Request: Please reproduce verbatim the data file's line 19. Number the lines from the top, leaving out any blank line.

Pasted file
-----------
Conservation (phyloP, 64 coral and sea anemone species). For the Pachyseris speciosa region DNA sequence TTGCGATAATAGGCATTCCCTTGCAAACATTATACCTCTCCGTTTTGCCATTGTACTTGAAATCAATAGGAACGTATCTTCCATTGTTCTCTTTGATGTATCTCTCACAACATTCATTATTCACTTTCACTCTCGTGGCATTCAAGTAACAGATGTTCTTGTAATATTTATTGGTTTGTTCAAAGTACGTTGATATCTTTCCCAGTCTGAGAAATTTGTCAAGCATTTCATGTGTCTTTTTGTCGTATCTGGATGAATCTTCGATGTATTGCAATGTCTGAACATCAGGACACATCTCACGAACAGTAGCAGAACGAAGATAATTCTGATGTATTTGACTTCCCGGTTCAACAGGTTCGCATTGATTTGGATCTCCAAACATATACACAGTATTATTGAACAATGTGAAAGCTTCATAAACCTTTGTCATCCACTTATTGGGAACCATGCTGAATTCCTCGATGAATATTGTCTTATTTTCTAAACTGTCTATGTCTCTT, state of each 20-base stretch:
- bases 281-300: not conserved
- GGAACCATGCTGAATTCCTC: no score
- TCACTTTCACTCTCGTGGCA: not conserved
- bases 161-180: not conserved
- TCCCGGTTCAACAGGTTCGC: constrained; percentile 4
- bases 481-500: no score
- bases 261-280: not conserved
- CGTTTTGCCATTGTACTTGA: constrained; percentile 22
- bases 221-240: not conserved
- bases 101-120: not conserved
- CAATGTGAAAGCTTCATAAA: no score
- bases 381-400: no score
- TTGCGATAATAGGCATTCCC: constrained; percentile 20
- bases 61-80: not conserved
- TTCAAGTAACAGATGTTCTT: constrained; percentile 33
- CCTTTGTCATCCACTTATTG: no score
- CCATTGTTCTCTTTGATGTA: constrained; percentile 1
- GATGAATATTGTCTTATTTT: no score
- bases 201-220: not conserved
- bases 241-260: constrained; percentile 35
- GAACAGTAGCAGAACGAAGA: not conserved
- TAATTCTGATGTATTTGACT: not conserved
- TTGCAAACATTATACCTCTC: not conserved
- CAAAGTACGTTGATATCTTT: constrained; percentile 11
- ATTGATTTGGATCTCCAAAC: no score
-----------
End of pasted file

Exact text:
- GATGAATATTGTCTTATTTT: no score